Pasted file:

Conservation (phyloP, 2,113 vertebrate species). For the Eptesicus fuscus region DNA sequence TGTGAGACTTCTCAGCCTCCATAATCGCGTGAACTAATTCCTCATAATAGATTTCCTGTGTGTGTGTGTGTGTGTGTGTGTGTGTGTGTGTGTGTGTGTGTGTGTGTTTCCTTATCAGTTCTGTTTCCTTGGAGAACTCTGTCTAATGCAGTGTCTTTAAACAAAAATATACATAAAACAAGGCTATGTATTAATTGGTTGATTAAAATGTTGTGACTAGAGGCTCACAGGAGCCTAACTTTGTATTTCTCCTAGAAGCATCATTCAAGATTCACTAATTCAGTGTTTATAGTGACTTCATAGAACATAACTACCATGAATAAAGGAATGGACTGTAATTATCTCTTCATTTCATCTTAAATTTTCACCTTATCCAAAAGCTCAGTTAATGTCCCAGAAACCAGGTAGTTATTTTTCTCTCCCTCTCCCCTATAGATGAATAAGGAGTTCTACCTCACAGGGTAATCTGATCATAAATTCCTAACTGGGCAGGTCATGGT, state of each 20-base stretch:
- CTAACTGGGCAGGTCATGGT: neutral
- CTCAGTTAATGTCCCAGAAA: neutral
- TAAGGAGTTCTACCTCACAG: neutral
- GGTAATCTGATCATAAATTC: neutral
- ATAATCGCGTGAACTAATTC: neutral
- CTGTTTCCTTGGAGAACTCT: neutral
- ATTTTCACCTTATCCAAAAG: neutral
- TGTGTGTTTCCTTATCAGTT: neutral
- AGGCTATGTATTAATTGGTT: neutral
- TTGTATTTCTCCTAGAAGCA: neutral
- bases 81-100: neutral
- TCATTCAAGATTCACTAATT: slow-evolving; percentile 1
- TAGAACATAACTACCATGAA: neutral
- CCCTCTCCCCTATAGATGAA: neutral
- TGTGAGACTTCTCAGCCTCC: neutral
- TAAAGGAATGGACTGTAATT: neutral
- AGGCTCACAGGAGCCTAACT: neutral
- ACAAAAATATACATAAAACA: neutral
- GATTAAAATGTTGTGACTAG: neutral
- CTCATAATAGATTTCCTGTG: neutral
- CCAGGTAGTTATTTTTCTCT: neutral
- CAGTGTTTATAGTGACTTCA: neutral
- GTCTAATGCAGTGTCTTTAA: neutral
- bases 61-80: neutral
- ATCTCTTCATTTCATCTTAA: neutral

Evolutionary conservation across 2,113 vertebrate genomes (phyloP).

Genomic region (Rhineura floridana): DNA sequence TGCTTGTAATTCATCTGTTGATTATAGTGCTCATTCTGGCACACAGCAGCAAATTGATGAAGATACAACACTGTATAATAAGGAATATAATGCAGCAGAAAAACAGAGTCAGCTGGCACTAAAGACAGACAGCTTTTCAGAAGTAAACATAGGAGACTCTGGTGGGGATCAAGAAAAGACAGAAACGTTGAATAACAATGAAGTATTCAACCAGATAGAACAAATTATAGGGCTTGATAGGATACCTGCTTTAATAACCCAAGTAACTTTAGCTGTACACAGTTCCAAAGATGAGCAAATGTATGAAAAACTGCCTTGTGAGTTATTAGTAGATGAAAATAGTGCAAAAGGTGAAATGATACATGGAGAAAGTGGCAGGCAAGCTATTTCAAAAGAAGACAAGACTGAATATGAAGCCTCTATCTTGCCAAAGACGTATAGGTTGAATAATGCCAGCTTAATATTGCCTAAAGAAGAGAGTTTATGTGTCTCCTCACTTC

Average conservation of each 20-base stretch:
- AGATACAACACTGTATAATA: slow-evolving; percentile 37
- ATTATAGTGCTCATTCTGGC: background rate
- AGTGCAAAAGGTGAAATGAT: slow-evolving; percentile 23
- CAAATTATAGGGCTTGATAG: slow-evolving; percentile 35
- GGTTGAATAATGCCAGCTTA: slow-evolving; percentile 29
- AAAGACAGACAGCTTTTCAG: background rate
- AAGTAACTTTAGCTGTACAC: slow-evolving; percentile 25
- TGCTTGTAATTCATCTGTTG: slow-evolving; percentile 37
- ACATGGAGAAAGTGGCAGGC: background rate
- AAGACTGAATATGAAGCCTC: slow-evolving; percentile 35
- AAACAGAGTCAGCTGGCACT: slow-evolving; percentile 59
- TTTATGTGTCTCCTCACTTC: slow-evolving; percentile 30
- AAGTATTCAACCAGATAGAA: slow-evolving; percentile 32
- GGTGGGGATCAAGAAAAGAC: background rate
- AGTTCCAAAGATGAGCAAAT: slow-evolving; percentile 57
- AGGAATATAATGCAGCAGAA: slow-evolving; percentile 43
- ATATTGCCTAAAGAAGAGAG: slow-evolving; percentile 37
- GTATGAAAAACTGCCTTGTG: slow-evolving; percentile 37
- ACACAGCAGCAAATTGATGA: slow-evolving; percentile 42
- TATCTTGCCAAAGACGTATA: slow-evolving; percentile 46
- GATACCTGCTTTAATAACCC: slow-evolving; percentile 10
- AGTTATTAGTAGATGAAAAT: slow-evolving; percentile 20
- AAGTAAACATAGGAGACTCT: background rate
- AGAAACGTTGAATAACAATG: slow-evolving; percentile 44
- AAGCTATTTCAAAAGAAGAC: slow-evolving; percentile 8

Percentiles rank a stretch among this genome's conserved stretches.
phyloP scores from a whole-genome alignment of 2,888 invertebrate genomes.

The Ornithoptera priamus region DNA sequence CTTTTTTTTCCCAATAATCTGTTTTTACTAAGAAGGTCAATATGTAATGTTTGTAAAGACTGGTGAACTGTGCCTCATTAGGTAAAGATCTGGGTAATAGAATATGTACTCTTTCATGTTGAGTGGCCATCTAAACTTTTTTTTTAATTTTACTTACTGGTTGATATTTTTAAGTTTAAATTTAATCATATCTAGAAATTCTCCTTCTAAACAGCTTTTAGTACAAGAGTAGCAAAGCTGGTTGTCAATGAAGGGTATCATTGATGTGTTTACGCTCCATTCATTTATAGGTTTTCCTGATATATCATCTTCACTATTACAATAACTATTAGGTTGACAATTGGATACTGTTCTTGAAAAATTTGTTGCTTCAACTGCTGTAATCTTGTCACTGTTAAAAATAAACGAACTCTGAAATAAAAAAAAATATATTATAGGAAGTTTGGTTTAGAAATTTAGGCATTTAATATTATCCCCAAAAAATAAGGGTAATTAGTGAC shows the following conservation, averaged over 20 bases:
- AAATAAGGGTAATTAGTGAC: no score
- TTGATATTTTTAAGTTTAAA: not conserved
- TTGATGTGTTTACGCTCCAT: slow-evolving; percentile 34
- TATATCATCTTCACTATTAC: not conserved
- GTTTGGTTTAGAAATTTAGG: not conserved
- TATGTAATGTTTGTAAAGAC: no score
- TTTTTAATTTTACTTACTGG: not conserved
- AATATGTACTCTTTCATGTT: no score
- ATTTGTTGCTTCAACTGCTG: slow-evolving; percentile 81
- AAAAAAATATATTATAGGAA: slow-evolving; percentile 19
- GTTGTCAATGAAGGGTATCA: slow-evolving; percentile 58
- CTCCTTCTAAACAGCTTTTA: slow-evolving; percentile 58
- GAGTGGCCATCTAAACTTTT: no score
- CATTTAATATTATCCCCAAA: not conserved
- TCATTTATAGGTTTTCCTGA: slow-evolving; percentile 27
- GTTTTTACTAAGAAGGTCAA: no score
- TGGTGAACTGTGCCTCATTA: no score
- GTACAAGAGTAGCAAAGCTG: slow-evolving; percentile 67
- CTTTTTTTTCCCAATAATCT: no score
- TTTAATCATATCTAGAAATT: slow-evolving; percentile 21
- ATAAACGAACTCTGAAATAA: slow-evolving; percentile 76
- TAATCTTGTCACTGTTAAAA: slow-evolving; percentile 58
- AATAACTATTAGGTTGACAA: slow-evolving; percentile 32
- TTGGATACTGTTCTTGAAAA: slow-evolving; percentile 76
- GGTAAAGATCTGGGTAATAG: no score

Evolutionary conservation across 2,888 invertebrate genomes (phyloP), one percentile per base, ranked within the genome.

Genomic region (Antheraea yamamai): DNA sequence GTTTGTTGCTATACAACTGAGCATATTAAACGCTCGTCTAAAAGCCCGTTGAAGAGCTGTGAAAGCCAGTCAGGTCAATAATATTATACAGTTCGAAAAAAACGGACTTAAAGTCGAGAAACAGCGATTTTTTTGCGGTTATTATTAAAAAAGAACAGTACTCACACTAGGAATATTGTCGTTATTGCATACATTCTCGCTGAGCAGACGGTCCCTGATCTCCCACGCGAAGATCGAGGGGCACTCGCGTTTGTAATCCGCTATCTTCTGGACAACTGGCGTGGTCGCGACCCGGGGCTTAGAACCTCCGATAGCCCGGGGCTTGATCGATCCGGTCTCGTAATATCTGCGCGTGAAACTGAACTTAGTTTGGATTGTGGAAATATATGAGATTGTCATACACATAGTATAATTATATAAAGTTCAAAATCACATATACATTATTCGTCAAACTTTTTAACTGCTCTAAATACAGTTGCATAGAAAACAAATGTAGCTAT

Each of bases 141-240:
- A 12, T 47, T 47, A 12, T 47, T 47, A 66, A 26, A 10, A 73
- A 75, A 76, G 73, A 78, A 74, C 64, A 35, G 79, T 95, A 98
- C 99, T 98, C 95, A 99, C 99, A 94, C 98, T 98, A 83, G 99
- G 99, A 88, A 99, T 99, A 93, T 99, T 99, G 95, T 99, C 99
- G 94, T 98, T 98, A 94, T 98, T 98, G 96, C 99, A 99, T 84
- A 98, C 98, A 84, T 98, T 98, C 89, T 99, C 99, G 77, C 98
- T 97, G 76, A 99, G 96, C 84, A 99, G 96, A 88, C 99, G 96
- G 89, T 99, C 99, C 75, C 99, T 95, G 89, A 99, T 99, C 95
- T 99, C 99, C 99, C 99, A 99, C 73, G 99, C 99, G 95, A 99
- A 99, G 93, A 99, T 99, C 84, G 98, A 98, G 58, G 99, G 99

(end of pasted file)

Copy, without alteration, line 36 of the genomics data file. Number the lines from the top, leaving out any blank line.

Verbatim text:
- AAGTAACTTTAGCTGTACAC: slow-evolving; percentile 25